In the music world, there are two phrases which can at the same time inspire excitement and trepidation in all but the most diehard of a band’s fans: “side project” and “going solo.”
On Friday, Rolling Stone reported two things about the bearded wonder-band of indie folk/alternative: Fleet Foxes.
First, that drummer J. Tillman is leaving the band.
Second, that two other members of the group, Casey Wescott and Christian Wargo, have announced they will be releasing new music under a side project called Poor Moon in the form of an EP on March 27. Wescott and Wargo will still be members of Fleet Foxes.
I do not think that Tillman’s departure, though definitely unfortunate, will have a significant negative impact on Fleet Foxes’s ability to continue to create outstanding music.
Instead, the wild card in this situation will be Poor Moon and its potential effect on Fleet Foxes. Now, when two members of a band such as Fleet Foxes decide to participate in a side project, fans can be confident that the spin-off band will most likely feature some resemblance to the airy and rustic melodies which have made the group so well-loved.
The question is: will this new side project negatively impact Fleet Foxes by dividing the attentions of two band members?
There have certainly been enough side projects and solo albums in popular music over the years from which to draw information.
And what history seems to indicate is that the original band often continues to do just fine. It is the side projects and solo albums, on the other hand, that sometimes languish, perhaps because of a lack of fan crossover from the original band to the spin-off.
One band which has spawned very publicized side projects has been Blink-182. One example was Box Car Racer, in which Travis Barker and Tom DeLonge participated from around 2001 to 2002, before the band’s brief existence came to an end.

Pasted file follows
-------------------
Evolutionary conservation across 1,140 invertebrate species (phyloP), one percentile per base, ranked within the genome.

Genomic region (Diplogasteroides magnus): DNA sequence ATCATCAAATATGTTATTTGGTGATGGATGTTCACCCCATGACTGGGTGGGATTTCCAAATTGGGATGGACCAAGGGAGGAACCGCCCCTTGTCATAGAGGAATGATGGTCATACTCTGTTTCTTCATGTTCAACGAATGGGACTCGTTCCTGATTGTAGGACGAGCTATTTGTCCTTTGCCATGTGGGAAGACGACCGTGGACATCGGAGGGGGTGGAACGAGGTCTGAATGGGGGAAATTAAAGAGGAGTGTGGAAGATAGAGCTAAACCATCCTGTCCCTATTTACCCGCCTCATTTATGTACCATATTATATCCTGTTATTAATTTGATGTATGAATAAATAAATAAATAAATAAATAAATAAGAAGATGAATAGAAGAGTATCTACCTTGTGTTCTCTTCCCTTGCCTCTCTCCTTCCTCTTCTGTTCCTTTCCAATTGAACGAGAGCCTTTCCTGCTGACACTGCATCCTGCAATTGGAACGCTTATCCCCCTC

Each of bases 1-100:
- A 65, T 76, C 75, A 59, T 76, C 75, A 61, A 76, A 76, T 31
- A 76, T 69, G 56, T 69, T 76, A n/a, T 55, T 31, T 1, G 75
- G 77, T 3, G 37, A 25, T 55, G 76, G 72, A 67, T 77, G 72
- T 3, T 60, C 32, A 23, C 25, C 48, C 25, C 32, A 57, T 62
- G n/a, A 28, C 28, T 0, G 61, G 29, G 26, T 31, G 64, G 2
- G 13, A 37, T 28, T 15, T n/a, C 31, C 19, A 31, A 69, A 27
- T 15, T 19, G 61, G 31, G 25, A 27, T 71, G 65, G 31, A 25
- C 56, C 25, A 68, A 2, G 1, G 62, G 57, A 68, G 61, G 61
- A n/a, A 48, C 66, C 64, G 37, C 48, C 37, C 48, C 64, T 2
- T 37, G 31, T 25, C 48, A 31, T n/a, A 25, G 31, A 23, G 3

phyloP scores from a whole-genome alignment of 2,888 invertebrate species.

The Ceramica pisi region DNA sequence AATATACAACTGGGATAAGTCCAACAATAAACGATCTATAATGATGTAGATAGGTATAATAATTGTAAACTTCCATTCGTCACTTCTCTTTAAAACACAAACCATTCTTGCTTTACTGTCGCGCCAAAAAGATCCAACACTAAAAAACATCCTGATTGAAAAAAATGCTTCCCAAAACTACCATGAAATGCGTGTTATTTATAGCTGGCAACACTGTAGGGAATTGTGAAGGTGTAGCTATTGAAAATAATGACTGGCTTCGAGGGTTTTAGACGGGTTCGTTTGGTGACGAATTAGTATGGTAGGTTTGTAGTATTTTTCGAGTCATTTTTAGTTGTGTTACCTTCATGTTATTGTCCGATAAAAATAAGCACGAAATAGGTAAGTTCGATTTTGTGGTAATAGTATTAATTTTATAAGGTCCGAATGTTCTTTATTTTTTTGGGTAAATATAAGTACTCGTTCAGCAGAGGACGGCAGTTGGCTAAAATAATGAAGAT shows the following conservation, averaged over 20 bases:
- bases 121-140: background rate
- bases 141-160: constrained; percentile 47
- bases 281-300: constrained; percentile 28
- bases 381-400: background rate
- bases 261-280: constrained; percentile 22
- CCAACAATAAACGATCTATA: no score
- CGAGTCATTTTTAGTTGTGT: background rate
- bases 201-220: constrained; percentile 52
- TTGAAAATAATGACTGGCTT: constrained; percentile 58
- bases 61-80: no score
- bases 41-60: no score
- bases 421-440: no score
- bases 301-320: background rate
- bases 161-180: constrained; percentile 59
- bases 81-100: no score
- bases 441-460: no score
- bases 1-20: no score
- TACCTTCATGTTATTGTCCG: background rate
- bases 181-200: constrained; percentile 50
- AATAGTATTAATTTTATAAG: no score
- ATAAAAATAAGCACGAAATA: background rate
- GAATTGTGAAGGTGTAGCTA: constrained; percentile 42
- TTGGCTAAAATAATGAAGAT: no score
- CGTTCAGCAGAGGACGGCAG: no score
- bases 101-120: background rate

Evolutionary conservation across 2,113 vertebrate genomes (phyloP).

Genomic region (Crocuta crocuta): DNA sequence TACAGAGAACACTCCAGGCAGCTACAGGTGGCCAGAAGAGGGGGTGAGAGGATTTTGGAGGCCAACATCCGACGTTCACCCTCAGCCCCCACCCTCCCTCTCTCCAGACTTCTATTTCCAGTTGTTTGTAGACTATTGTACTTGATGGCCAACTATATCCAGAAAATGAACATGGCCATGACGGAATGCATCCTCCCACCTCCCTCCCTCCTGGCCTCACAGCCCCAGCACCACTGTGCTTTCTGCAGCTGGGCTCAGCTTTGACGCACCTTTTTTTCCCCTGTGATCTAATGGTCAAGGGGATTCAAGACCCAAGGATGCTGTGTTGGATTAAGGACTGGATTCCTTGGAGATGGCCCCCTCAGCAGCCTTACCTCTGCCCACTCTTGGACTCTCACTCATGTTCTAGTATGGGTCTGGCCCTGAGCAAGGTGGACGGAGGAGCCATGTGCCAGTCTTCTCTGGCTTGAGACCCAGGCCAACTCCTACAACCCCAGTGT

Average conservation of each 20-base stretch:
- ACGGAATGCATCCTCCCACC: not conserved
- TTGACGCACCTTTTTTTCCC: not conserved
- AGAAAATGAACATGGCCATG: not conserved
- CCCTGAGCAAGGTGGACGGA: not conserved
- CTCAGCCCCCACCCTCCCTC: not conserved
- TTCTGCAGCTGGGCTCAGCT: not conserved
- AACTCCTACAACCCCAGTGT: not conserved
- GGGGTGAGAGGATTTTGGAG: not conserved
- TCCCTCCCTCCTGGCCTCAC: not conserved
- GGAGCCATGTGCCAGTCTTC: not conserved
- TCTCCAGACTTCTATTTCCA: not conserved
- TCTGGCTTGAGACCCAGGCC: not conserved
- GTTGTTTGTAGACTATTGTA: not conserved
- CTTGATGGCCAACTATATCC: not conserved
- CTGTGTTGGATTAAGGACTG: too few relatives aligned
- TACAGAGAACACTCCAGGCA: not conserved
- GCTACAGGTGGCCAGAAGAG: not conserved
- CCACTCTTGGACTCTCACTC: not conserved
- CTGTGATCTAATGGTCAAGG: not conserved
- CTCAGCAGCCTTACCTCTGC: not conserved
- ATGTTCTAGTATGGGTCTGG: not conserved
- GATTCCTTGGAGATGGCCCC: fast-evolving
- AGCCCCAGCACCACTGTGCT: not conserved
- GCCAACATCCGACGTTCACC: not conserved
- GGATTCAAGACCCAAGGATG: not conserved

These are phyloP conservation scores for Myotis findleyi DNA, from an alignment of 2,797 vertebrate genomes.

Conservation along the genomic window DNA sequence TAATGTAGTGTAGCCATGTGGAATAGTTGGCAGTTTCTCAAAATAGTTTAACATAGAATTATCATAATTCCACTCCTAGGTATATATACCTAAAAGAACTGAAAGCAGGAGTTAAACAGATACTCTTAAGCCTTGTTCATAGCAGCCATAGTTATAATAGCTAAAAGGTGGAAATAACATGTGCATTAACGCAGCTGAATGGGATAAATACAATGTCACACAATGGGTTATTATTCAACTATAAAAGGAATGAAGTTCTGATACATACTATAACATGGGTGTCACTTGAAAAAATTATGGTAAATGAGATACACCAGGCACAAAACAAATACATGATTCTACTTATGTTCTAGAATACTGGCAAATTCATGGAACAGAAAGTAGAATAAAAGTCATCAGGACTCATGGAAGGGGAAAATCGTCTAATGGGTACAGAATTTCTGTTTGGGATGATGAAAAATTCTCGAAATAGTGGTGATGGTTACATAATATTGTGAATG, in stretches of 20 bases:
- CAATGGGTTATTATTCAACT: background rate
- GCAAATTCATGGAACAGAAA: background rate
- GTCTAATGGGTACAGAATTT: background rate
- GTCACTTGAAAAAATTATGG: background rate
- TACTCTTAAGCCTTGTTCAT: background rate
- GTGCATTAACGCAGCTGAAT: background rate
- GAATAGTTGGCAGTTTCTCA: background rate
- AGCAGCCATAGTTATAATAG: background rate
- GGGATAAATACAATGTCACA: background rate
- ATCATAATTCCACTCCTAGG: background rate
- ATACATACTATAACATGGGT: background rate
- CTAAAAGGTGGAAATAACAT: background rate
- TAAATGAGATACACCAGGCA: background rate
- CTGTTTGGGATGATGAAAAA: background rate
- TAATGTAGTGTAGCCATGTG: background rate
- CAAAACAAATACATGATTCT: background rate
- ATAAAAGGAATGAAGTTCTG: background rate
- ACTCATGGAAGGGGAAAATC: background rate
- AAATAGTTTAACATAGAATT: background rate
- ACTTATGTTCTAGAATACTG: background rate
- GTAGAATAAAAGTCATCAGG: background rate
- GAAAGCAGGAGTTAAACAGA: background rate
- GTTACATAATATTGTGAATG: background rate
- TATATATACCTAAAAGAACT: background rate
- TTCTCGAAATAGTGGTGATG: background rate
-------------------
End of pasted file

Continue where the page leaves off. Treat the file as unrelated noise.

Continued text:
During Blink-182’s later hiatus, Barker went on to form 44 and DeLonge formed Angels & Airwaves.
Though both bands got a fair amount of attention, they did not necessarily inspire the same sized following of Blink-182.
And after Blink-182 was revived, 44 went on “hiatus,” which to many fans is the more open-ended equivalent of a “goodbye.” Angels & Airwaves is still reportedly making new projects, but I doubt they will make as big of an impact now that Blink-182 is back.
Two more examples of side projects and solo albums which didn’t exactly take off were headed by Mike Shinoda of Linkin Park and Pat Monahan of Train.
Mike Shinoda was the driving force behind Fort Minor, which released one album, “The Rising Tied”. And though there were indeed a couple hit songs on the album (“Where’d You Go” and “Remember the Name” for those keeping score at home), the 2005 LP was Fort Minor’s one and only release.
Pat Monahan is the lead vocalist for Train, which burst onto the popular music scene in 2009 (for the record, I have been a fan since “Drops of Jupiter” in 2001) with “Hey, Soul Sister,” otherwise known as that song from just about every commercial in 2010.
But during Train’s thankfully temporary hiatus from around 2006 to 2009, Monahan made his own solo album titled “Last of Seven.” And though Monahan’s voice is arguably the primary defining characteristic of Train’s sound, the solo album didn’t quite gain a secure foothold with listeners.
Now, this is not all to say that side projects cannot work out. The frontman of Sigur RÃ³s (I hope you can contain your shock at my umpteenth mention of my Icelandic dream band), “JÃ³nsi” Birgisson, has been very active both in terms of a side project and solo work, and Sigur RÃ³s is apparently expected to emerge from its hiatus with a new album this spring.
His minimalist side project, “JÃ³nsi & Alex,” released an excellent album titled “Riceboy Sleeps” but has not released another album.
Where JÃ³nsi really made another mark on the music world is in his solo work, his album “Go” receiving praise both from fans and critics alike. He has also gone on to compose the soundtrack for the recent film “We Bought a Zoo.”
So yes, side projects are wild cards, and they can understandably release some butterflies into the stomachs of music fans. Most recently, those butterflies are flying around in the stomachs of Fleet Foxes’ fans.
But they need not worry themselves too much, in my opinion. Time will tell the fate of Poor Moon, but we can all rest easy and be confident that Fleet Foxes’ intricate melodies and harmonies will continue to entrance for years to come.
What is your favorite side project, past or present?
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